Ferocious and fun, Apache is the first of a pair of action films that made Burt Lancaster a Western hero while launching the career of Robert Aldrich, the king of Hollywood anarchy. Blue-eyed, six-foot Burt makes an unlikely-lookin' Apache Indian, but the solid story and liberal theme make Apache one of the more successful 'Indian hero' movies.
Apache is a bunch of movies rolled into one. As a vehicle for the action-dervish Lancaster, it allows him to sell a social message while wowing the kids with his Crimson Pirate - like circus skills. It's also a fairly low-budget film that ace assistant director Robert Aldrich used to climb from television work to the rank of top kick director. The movie really moves, as they say, expressing most of its points in action. The very unrealistic Massai 1 is so charismatic, he probably had real Apache kids cheering for him at matinees. In keeping with Aldrich's consistent subversive streak, Massai is a real terrorist hero. Should achieving his aims peacefully prove fruitless, outright slaughter of his enemies is a perfectly fine alternative for Massai.
The script wastes no time trying to coddle the audience about white persecution: with the treacherous Weddle (John Dehner) around, it's a given. Equal-opportunity villainy is provided by Charles Bronson's Hondo, a sellout who loses his girl but at least avoids the humiliating death of his white counterpart.
The most original part of the movie is the first third, where Massai escapes from a Florida-bound relocation train and makes his way through the strange white man's world, not comprehending things like women's bustles and Chinese merchants, and not all that curious about them either. Massai is a slight development on the Hollywood 'noble savage'. He carries the soul of his culture with him, asserting his pride as a warrior at all times, but he's also pig-headed and ignorant. Naturally, the love of the woman Nalinle (the ravishing, if heavily bruised Jean Peters) and fatherhood turn him into an idealized Apache For All Seasons, which works great in the theme department, yet paints the story into a corner from which it can't escape at the end.
On his odyssey back from Missouri, Massai spends a night at the farm of an assimilated Cherokee played by Morris Ankrum (is this how Ankrum became a Mexican general in Aldrich/Lancaster's next film, Vera Cruz?) and initially rejects the idea of harmonious living in the white man's world. But Nalinle's faith makes a bagful of seeds into a hopeful symbol that works well in the film's liberal scheme.
If the story avoids awkwardness, Robert Aldrich's direction can't. Obvious cutting results in some continuity problems (various events just happen too quickly, like Nalinle's pregnancy) but Aldrich's shot-to-shot continuity can be jarring too. He's wise enough to exploit a Sam Fuller-like disdain for studio polish, but sometimes you just have to conclude that his camera placement is not the greatest, as when a high angle for the cornfield conclusion reveals it to be a thin patch in which nobody could hide for a moment. But Aldrich makes up for it in sheer boldness, taking the misogyny in King Vidor's Duel in the Sun a step further in Lancaster's manhandling of poor Jean Peters. She's tossed around like a sack of potatoes, dragged through the dirt, and is tied up like a dog for hours on end. Naturally, she only loves Massai more, and comes out of it still looking like a million. But it's a living.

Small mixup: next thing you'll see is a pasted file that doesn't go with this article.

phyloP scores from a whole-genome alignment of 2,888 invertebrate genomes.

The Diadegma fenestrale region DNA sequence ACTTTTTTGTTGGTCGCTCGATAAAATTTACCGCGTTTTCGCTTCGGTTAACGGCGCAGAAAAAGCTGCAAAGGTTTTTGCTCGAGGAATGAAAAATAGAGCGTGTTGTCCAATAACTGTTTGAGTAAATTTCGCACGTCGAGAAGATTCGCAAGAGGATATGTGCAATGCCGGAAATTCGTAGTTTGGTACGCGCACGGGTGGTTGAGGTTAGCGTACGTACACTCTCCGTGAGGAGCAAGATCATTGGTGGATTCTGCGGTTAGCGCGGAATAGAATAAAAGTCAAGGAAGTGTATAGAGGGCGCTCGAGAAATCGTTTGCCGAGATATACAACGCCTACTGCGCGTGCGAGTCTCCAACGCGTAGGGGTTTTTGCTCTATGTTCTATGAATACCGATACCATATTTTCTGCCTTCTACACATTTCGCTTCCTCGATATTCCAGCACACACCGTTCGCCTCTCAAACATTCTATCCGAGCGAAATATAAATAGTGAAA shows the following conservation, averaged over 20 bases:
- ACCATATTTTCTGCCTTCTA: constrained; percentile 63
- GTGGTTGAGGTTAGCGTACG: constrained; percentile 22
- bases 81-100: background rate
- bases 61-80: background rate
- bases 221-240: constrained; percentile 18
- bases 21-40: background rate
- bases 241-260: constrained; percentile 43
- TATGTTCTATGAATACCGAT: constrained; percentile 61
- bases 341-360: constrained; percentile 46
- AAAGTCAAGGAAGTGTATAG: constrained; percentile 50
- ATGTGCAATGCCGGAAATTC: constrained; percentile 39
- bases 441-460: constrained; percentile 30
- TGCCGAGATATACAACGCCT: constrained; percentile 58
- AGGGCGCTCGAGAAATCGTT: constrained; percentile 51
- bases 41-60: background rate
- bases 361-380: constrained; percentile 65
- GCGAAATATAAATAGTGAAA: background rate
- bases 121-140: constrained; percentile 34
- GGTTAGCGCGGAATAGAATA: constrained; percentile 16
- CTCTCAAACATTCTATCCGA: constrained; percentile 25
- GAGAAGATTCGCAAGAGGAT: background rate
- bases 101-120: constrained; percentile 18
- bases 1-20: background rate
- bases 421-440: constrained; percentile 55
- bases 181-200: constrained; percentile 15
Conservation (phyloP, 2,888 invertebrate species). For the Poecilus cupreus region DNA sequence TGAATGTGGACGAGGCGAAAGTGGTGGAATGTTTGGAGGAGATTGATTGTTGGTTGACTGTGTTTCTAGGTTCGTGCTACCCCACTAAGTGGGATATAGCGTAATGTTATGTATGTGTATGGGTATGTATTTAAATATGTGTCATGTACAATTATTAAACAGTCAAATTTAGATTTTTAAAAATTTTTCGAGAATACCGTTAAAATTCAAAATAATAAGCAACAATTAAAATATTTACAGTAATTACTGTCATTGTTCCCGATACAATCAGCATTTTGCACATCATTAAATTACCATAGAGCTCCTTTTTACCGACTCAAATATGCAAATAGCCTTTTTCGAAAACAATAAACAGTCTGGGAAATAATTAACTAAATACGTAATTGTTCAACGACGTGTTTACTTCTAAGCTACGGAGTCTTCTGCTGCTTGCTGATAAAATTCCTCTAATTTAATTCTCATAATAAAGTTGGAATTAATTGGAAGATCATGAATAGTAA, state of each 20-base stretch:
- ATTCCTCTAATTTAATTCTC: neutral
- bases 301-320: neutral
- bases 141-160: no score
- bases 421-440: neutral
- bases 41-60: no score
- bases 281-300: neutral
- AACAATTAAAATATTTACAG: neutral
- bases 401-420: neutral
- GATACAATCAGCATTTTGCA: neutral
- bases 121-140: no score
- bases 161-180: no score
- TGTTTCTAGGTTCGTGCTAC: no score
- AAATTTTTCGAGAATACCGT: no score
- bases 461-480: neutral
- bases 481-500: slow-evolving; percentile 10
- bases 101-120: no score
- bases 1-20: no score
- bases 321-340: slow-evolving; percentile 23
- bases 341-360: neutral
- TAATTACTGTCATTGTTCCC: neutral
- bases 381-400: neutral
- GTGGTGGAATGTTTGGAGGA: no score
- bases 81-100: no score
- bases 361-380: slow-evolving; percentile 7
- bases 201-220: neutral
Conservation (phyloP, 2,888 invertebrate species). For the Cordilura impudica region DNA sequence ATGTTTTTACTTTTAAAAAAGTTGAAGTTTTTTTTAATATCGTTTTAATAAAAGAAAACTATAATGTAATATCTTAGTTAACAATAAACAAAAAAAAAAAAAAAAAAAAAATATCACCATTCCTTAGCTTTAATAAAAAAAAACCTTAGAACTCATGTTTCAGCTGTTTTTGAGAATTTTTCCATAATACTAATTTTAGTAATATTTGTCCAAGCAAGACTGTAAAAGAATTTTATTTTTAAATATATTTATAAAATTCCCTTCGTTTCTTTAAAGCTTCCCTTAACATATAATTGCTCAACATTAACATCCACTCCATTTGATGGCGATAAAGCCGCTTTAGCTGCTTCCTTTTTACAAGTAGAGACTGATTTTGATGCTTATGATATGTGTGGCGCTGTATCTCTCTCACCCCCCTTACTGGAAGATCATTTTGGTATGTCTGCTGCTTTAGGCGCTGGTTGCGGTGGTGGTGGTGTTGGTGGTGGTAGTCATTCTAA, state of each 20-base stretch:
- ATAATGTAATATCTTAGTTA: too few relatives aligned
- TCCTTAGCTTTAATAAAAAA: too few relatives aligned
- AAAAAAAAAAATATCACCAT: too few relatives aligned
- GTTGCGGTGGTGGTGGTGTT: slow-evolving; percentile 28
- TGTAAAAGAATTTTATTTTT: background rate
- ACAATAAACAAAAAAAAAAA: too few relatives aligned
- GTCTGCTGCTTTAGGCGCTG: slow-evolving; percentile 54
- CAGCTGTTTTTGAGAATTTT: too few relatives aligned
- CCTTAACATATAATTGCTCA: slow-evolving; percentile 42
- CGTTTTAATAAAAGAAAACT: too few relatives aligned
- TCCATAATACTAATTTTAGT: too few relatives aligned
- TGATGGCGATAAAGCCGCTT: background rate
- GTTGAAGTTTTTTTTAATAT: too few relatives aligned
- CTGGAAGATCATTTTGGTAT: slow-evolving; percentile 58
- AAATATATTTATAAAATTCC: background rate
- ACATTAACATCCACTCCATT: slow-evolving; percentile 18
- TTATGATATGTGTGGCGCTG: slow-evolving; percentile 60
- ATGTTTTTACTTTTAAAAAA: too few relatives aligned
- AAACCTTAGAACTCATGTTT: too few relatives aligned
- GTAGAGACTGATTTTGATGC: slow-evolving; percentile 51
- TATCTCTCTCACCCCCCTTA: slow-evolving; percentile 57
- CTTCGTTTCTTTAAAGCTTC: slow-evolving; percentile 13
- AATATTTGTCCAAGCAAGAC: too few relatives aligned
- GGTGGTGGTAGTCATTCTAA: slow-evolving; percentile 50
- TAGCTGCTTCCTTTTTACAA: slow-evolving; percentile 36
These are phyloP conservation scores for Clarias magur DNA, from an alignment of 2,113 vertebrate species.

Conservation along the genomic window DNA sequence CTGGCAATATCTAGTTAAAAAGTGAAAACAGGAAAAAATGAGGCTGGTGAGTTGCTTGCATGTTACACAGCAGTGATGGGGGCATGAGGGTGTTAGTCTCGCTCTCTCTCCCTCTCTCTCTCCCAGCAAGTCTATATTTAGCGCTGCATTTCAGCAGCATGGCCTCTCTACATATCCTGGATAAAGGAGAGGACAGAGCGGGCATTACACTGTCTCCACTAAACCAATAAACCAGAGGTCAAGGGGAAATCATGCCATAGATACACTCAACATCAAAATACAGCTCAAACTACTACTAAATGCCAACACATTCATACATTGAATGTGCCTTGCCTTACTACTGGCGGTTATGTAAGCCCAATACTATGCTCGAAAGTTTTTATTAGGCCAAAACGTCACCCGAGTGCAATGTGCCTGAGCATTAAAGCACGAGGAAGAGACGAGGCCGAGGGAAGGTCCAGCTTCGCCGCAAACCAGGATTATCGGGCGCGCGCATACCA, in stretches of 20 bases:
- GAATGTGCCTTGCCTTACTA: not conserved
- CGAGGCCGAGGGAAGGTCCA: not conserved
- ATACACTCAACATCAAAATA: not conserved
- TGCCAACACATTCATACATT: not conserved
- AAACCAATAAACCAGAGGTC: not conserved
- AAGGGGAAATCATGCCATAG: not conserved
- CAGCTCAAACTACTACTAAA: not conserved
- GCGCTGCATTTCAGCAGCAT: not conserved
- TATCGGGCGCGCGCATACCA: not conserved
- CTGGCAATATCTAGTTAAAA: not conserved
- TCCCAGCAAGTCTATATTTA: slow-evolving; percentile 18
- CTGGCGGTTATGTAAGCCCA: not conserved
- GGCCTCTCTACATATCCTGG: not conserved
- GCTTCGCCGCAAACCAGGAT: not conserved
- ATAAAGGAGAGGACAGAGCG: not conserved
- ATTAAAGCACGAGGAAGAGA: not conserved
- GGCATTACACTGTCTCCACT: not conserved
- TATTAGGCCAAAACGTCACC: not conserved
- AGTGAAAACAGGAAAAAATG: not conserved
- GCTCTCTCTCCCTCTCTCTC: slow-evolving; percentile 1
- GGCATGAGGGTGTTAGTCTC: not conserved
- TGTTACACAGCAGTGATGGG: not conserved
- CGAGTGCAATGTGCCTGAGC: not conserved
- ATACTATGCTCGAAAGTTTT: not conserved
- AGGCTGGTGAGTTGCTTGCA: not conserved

Aldrich confided to his biographers that he learned a big lesson from Apache. The original script had Massai being shot down like a dog just as he had shown a proclivity toward assimilating like the Cherokee farmer. UA allowed Aldrich to shoot that ending, but also had him film one with an upbeat but totally unrealistic finish. Naturally the director was later outranked and the happy ending was used against his wishes. "If you don't shoot it, they can't use it against you", he reasoned. You can't blame the producers, as the original ending would have made Apache a pretty grim show, perhaps even inviting charges of anti-Americanism ... just the kind of subversive reaction Aldrich would provoke time and time again in his later films.
If you like Apache you'll find MGM's DVD a good show, but it's no gift to those of us who've wanted to see it in a good version. If anything, the colors are worse than on the earlier laserdisc, with the whole first part of the movie kind of dank and greenish in tone. You can tell it hasn't been remastered in ages: the same ragged tear in the film I noticed on 16mm tv prints in the '70s is still there, marring Lancaster's biggest 'moment'. 2 Otherwise the picture is just okay.
The justification for this gripe comes from seeing DVDs from Fox, Columbia, and Paramount that are taking films of the same vintage and making them popoff the screen. Because it looks so good, watching The Man Who Shot Liberty Valance is fun even though I've seen the film far too many times. Watching Apache, you think, "Good movie, maybe someday I'll get to see a good copy." Not a good testimonial for a DVD.
The disc comes with nice French and Spanish tracks and subtitles, and a goofy trailer that covers the surrender of Geronimo like a newsreel. It's a textless trailer, which accounts for the blank shots of mountains that are supposed to have the title superimposed, and other gaps where text actor ID's should be.
On a scale of Excellent, Good, Fair, and Poor,
1. more authentic picturizations of Apache warriors can be seen in
Major Dundee's Sierra Charriba, and in Robert Aldrich's own Ulzana's Raid (which is a nice career
bookend movie on a similar theme).
2. It comes just before he leaps up and screams while attacking the
soldiers at the end. Mad Magazine made a full-page gag out of a still of this, courtesy
of 'woggly.' Click Here to make large enough to, like, read the dialog balloon.